When I’m generating ideas, nothing beats pen-and-paper. It’s incredibly easy to switch between text, doodles, diagrams, drawing lines and boxes, even using different coloured pens. Especially if you have an artistic bent, you may find that doing some of your planning on paper helps you to generate some new ideas.

The most important reason that you should sketch and write ideas on paper before designing them on computer is that your ideas will flow more naturally. After all, sketching and writing on the paper is certainly more user-friendly than typing on the computer as you can draw or write anything on the paper so freely and naturally.

It’s very tempting to begin a project on your computer.  The results will look so good and polished that you may settle on an idea much too early in the ideation stage. Your results will keep you from experimenting in the raw. On an electronic device, we are more likely to fiddle with a margin or a font size, which can cause you to lose your train of thought.

It’s simply too easy these days to create competent work on the computer and make a living by it. That is why we are seeing an abundance of dreadful work that lacks a good solid idea, stuff that looks like it’s off a commodity production line.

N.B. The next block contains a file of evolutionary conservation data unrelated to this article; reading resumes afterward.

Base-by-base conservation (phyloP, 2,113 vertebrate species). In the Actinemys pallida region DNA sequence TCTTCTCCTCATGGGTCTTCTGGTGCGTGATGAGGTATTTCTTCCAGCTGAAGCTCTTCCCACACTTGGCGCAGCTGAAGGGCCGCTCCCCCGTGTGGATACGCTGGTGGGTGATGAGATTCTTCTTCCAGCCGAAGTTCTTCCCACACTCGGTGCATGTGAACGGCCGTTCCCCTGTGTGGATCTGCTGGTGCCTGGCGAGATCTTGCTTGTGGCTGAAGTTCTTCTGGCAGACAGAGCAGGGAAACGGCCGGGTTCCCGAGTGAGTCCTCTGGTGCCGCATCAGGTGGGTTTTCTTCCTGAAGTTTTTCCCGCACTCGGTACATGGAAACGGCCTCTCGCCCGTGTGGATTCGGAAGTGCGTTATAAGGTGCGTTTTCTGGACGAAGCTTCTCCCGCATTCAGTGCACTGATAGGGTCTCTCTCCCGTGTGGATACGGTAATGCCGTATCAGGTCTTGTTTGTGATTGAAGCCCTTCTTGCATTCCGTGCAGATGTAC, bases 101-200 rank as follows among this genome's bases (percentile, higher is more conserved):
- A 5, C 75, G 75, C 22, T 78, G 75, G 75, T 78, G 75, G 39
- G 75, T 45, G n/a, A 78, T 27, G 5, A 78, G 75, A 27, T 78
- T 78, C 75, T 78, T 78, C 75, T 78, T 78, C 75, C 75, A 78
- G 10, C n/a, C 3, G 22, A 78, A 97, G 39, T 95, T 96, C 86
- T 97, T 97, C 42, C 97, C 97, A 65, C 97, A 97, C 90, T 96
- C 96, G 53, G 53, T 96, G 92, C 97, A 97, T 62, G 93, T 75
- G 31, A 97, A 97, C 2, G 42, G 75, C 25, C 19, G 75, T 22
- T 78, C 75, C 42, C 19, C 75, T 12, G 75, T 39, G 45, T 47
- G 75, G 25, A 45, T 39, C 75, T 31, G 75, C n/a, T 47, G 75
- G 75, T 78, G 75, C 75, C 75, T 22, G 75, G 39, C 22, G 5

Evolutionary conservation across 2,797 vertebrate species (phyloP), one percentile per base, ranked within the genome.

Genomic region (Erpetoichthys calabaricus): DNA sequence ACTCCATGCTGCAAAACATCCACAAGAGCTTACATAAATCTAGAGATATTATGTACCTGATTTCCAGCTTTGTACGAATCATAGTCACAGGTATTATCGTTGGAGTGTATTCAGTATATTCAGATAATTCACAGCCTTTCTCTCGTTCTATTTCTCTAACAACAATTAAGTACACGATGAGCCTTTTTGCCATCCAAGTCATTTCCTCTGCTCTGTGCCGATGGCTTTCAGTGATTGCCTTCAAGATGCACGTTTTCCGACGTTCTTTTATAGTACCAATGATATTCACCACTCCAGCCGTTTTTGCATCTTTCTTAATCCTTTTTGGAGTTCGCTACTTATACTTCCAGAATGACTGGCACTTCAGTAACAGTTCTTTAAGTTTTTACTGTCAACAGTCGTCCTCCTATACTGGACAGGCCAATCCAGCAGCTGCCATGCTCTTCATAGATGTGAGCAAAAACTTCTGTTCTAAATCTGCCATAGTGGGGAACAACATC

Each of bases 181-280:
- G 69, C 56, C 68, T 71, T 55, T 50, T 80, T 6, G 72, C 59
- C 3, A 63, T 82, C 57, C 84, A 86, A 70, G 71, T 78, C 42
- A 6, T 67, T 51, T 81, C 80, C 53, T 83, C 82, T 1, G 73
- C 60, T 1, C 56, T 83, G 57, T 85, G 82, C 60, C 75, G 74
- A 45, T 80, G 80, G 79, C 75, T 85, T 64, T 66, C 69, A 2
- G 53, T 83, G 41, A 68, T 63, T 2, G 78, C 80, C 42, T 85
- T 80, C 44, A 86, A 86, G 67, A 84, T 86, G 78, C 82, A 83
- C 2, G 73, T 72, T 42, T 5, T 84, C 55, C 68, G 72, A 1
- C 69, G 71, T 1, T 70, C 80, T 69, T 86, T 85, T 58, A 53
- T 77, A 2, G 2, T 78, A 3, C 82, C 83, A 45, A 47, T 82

Computers are fast when it comes to making layouts and presentations that look slick to the eye. I’ve often thought that the computer has given some clients a reason to believe—no demand—that they can see a rash of your ideas on the instant (whatever happened to realistic deadlines?).  They think there is always someone out there who will be faster and cheaper. Has the art director and the copywriter become a commodity because of the computer?

When you’re in front of your computer using either Microsoft Word, or Adobe Photoshop, and you get writers-block, or that idea isn’t popping into your head, bring out some paper and pens and start sketching anything that comes into your head. The simple nature of a pen on paper helps you actually understand what you’re doing. You will be surprised by what you come up with.

Drawing is the foundation skill of the designer and the art director. And the best of them will tell you that the ideal way to do it is with a pad of paper and pen or pencil. Brainstorming with a pencil is simply impossible to improve on. Many designers get by without drawing, but it’s to their detriment, whether they know it or not. You don’t have to draw to be a good designer, but it sure does help.